"Mothers who know are nurturers. This is their special assignment and role under the plan of happiness. To nurture means to cultivate, care for, and make grow. Therefore, mothers who know create a climate for spiritual and temporal growth in their homes. Another word for nurturing is homemaking. Homemaking includes cooking, washing clothes and dishes, and keeping an orderly home."
Sister Julie B. Beck, "Mothers Who Know," October 2007.

I've been thinking about the word nurture lately. Usually when I think of nurturing my children, I think of calming fears, wiping tears, and tucking them into bed at night. But Sister Beck is right: nurturing is more than that, and it includes the less glamorous aspects of homemaking such as cleaning, laundry, and cooking.

If only I can remember this the next time I'm putting off the laundry. Do my children feel nurtured when they run out of clean clothes? How about when we sit down to eat a last-minute dinner and the table is hastily and messily set and the floor is sticky and covered in cooties? I know that I prefer things to be neat and orderly—it just feels better that way, and it frees my mind from many worries.

Homemaking is a hard aspect of nurturing for me sometimes, because when everything has been going smoothly for awhile, it seems that no one notices. Do my children feel nurtured even when they're not thinking of everything I do to take care of them? I hope so.

During cold and dark seasons, sometimes I plan all day for a cozy evening at home. I clean up the house, especially the kitchen and living area. I make something warm for dinner, and I make sure the house smells nice. Perhaps I will turn on some relaxing music. Then I light a candle on my clean counter (or even on the dinner table), and we can enjoy a warm, bright evening together. This doesn't happen very often. I am hoping that I will be able to work toward a nurturing home every day, and not just sometimes.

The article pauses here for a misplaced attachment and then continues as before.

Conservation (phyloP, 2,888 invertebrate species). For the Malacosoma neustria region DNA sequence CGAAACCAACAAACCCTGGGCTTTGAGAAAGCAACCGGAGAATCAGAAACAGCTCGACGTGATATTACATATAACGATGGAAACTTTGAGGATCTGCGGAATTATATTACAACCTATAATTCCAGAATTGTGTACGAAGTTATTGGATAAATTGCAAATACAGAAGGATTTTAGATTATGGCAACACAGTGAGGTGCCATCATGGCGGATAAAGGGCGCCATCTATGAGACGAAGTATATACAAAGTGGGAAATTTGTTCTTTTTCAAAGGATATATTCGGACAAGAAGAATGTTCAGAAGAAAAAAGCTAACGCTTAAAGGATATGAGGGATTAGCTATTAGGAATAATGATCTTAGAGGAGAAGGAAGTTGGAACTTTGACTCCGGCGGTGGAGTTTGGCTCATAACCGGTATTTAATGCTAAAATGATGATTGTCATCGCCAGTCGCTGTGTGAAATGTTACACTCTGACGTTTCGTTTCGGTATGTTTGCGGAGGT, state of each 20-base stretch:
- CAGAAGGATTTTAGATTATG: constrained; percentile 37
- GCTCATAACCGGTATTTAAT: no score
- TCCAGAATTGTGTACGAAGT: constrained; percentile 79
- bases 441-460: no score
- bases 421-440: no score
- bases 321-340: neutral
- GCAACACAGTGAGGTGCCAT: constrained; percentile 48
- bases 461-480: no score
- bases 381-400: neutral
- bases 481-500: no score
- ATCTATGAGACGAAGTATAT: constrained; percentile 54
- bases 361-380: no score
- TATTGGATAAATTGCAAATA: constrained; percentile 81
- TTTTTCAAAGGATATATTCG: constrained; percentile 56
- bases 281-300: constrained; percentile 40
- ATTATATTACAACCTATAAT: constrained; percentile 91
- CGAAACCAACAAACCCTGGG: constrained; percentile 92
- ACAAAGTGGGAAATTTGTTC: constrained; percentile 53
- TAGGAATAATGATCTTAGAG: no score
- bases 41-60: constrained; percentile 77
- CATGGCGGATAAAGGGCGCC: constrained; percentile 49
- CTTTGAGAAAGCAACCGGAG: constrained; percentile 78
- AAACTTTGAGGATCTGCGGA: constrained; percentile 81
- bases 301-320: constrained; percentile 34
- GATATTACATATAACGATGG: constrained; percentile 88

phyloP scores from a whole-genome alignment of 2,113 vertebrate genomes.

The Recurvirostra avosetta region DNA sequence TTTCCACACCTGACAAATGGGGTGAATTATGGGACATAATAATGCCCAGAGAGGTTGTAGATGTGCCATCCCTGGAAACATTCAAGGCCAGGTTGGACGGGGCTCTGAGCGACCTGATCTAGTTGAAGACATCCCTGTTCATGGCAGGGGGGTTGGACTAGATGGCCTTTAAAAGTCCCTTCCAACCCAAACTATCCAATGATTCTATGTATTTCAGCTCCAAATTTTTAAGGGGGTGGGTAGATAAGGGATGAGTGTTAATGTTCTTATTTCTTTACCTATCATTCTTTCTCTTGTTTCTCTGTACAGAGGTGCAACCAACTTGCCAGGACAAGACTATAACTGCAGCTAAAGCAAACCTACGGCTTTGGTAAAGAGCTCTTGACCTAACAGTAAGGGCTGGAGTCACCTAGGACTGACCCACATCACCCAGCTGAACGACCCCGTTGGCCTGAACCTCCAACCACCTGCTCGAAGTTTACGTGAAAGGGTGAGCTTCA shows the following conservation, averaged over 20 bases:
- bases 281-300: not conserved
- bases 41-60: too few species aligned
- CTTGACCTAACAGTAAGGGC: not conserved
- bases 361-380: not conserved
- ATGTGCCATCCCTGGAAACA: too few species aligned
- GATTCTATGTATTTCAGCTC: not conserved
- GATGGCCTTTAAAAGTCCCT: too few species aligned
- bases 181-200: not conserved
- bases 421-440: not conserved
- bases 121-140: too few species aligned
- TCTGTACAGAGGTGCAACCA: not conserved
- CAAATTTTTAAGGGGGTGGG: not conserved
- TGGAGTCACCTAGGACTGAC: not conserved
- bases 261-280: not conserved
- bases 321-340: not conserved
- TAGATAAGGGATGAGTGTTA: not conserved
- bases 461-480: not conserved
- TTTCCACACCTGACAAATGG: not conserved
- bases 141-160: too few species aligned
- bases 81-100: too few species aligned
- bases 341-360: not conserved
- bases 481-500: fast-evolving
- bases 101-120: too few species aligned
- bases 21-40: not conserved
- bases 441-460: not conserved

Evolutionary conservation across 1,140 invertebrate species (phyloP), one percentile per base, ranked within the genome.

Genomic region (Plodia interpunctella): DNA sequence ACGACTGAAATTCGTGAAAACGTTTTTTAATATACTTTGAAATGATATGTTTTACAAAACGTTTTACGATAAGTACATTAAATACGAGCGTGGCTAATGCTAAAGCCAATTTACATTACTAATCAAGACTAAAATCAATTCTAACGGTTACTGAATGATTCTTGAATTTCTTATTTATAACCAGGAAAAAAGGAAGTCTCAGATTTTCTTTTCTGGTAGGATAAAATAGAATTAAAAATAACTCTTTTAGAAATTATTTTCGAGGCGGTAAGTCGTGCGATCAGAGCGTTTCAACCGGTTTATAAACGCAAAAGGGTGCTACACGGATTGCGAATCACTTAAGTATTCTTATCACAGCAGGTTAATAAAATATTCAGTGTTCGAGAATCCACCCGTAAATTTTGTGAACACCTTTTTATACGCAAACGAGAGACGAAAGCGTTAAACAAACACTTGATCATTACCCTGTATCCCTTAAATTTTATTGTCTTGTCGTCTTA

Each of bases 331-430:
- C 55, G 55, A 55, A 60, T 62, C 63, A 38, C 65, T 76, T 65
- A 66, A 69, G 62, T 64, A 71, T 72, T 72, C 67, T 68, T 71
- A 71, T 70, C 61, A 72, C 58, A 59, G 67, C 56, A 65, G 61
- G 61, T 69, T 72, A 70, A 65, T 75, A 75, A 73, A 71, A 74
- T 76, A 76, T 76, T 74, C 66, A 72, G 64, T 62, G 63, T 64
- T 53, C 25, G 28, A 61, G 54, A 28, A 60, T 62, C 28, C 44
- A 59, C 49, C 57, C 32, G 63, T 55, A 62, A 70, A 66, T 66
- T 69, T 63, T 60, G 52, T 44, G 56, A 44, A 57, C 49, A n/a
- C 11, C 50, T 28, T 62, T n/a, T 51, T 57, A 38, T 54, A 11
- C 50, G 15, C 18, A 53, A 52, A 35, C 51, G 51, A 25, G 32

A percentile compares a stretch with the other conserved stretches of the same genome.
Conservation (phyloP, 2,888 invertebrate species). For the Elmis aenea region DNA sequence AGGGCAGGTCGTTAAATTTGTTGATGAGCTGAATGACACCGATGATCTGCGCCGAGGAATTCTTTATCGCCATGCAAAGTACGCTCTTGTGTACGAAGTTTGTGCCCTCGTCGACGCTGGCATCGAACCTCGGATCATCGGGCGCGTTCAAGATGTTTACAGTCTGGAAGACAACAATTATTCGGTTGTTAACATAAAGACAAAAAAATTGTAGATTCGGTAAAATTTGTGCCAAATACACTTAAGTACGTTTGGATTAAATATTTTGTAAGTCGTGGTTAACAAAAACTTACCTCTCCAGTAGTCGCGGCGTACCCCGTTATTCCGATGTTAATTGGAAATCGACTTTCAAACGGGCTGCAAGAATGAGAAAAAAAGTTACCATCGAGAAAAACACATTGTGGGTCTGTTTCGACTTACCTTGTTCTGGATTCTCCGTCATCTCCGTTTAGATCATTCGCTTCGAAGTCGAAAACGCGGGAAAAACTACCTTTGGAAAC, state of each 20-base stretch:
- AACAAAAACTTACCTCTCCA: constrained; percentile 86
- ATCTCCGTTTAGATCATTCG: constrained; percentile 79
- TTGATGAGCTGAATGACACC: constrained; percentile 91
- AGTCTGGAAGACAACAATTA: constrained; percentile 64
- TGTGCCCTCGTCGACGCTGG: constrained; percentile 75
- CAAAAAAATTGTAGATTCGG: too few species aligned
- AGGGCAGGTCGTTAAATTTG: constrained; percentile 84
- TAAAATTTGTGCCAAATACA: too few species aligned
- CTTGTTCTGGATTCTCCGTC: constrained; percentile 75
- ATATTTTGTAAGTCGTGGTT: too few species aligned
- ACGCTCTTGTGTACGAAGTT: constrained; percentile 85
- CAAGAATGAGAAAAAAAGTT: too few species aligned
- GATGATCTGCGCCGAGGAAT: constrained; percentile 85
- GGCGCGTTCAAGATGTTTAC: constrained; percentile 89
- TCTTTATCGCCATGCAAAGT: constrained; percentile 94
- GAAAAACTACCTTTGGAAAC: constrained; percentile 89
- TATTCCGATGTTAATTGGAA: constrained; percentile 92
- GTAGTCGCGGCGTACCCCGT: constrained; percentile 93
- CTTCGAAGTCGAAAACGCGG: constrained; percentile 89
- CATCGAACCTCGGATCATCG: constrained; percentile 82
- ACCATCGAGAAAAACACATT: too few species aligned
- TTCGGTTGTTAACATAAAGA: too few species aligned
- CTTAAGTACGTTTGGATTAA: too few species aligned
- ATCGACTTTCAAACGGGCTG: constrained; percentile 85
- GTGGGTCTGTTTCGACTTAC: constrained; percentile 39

What are some ways you like to nurture your family through homemaking?


  1. I think that no matter what you do or don't do, if you have a positive attitude about your children, you are a nurturing parent. You can follow all sorts of good parenting rules to a T, and still harbor resentment towards your children. The kids will pick up on your attitude towards them, not the dos and don'ts.

    1. I think you're right that our attitude is the most important thing. I know my kids pick up on my attitude right away, especially when it's bad!

  2. Margo,
    What a thoughtful post. Nuturing is such a wonderful thing. Now that my children are grown and gone with families of thier own to nuture, I often wonder, did I make my kids feel nutured? Or did our rush,rush life intefere with that wonderful time of our lives? Well, there were days, I so enjoyed the clean house, the planned out cooked supper all put out with love. But there were days, that I so didn't put that effort into my nuturing. I sometimes,wish I could go back and redo those days again.. However, My grown kids will be over visiting and get to talking about their growning up years.. And they seem to have enjoyed our lives. So, I think that nuturing is felt...even when we are not sure they notice.
    Now, that our children are grown, I feel that same need to nuture my home for Kenny and my self.. How nice it feels to have a clean house with a warm /good supper. Then, we can sit in the living room and throw in that occasional conversation of our families and enjoy it. Kenny ,I am sure, doesn't notice all the little things, but the nuturing was there,it makes me happy and I am sure he enjoys it too.
    Margo, I like to get the house all clean,fix a good supper, have all the dishes washed and put away, light the smell good candle. Have the living room all clean and ready for fun conversations. Then finish up a good evening,by heading to a clean bedroom with fresh sheets. What a great day.. And I too, wish I would do this every day or at least more often..
    I really enjoyed the post.

    1. Thank you for your encouragement. I like the thought of setting the stage for a nice evening of conversation, and of nurturing ourselves, not just our children.

  3. Thanks for your visit.
    I try to nurture my kids talking about the memories the food I'm cooking brings back... they love hearing how I used to behave when I was a child.